I never had grandparents.
Well, of course I had grandparents. Everyone does. Except Adam and Eve. And their children. And Jesus.
I mean I never knew my grandparents. All four of them passed away before I was born. Neal (1946), Josie (1945), Sam (1954), and Kittie (1948) were gone before this granddaughter was born in 1955.
As a child, I don't remember missing the grandparent experience. I have memories of their grass-covered graves and gray-speckled, granite headstones, mowed and cleaned on sunny Saturday afternoons before Decoration Sundays. But I had not yet learned to miss their bear hugs and wet kisses.
As a young adult, I don't remember consciously missing the grandparent experience. I realize now that I consistently formed close friendships with older women. At 20, one of my good friends was 65, or so. She came over and spent many wonderful evenings with me while my husband was at work. Looking back, those types of friendships were the norm. Unknown to me at that time, I was seeking surrogate grandmothers at work, at church, next door, anywhere, everywhere.
Over the past few years, I've been painfully aware of missing the grandparent experience. I especially miss my grandmothers. Maybe it started when I became a grandmother. Suddenly, I was doing things with my grandchildren that I longed to have done with my grandmother. A yearning started in me that has floated in and out like the feathers that would have softened her pillows.
And so, I began think about her, wish I had known her, loved her.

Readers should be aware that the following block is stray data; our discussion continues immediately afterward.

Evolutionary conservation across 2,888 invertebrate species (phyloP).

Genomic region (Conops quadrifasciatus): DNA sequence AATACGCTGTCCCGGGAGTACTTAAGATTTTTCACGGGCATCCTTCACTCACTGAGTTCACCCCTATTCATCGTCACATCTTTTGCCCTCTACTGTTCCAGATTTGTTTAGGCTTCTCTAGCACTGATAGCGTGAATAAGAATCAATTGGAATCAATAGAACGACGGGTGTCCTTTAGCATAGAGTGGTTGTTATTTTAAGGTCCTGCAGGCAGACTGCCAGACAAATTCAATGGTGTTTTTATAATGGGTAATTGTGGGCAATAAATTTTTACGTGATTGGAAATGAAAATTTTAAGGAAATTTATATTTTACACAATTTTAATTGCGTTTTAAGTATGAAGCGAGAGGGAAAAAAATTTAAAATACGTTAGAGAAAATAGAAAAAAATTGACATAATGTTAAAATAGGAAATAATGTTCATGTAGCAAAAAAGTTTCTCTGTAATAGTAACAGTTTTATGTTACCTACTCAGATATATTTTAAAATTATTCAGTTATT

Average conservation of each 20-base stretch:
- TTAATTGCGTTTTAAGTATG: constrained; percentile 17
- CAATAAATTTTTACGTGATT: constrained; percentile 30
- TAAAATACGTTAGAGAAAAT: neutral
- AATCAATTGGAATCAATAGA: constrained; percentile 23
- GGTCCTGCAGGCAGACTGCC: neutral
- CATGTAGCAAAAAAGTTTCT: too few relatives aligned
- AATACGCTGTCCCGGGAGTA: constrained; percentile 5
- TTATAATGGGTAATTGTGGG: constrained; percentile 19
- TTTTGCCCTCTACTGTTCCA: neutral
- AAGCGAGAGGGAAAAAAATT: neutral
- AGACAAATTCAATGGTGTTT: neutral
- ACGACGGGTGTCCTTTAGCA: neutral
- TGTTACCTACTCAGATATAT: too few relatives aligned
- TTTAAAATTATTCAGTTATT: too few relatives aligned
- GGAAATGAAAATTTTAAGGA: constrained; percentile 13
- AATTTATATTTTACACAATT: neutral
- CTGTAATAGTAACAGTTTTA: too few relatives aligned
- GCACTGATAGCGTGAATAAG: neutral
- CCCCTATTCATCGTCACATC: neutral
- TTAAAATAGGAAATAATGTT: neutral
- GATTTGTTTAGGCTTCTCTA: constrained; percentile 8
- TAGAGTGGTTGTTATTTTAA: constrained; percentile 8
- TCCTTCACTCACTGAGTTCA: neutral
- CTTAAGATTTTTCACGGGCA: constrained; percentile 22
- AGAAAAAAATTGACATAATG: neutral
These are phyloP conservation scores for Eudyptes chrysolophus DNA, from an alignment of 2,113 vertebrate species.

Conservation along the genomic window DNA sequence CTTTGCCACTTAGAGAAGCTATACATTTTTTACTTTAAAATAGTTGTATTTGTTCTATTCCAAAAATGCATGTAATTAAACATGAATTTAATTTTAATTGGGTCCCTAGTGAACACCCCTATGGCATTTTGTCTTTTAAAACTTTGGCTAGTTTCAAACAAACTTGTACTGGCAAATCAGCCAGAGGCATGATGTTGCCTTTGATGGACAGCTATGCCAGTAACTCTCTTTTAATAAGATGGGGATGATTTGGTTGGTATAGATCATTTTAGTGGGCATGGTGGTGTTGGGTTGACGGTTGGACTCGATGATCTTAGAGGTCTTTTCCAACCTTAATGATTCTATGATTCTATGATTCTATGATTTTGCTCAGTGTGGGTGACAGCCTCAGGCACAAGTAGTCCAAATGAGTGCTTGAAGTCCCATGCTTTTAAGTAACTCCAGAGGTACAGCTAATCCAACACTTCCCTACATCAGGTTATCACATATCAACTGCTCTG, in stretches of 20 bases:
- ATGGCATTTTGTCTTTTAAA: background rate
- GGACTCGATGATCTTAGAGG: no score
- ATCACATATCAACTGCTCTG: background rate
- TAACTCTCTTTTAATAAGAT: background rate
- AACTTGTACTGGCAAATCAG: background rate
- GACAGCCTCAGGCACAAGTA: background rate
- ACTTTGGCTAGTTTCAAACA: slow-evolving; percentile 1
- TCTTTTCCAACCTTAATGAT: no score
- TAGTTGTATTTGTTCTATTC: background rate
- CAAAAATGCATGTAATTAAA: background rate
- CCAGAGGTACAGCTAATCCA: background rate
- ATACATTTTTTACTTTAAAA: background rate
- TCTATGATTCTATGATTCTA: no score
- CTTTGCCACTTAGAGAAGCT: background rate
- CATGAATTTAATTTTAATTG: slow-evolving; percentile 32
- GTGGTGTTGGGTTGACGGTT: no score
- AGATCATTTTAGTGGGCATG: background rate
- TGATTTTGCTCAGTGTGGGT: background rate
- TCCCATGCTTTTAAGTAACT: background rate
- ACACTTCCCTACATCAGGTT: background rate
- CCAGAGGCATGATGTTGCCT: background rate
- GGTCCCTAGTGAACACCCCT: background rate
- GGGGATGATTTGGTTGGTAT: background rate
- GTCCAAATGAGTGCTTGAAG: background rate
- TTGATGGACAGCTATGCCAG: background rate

Did she smell like fresh-baked bread? Pacquin's Hand Cream? Roses?
Was her lap soft and her skin hard and cracked? Did she sing like a mockingbird, or did I only think she did? And what would we have done together when I had her all to myself?
Would she have taken me down the hill to the dirt playground at the grammar school, hiking her faded, floral house dress to her knees so that we could see-saw until our legs ached? And our bellies hurt from laughter?
Would I have learned to knit much earlier than the age of 52, creating doilies that we would stiffen with sugar starch into rock-hard furniture adornments? I'd still have a blushing-pink one today, tucked carefully away in the cedar chest. And I'd stop and smile at the faded, intertwined thread whenever I opened the strong-smelling chest to retrieve a sweater or quilt.
I would have helped her in the garden. She would have picked ruby-red tomatoes and lovingly placed them in her mother's apron, holding it out by the bottom two corners, forming a bowl at her waist. Juicy, drippy sandwiches on her freshly-made bread would then be my reward.
I'm certain she would have let me lick the cake mix bowl. As she wiped my chubby cheeks that were smeared with uncooked sugary delight, she would tell me this was our little secret and not to tell my mother.
And when my mother called to say it was time for me to come home, she would say, "Oh, Margaret, let her stay a little longer. Just let her spend the night. I promised I would braid her hair, but we've been so busy that we haven't had time. And her grandfather told her they might walk to the creek and skip stones."
But more than anything, I achingly wonder what I would have called her? My grandmother shouldn't be remembered so casually as "her" or "she" or "Mother's mother" or "Daddy's mother."
I remember that endearments of the 50s typically included "Granny," "Mamaw," and "Memaw." But for some unknown reason, those don't feel right for my grandmother.
"Mama Kittie?" Not unless I wanted the family's gestating, calico cat to come running to my side!
"Granmom?" Hummmm...I like that. I think that might be it! How I would have specified whether I was referring to Kittie or Josie isn't important. I know now that I would have called my grandmother "Granmom."
And if I close my eyes and listen in the quiet, still afternoon, I can hear Granmom sweetly, oh so lovingly, calling to me, "Where is my Princess Rebecca? Come here, dear child, and we shall have a tea party."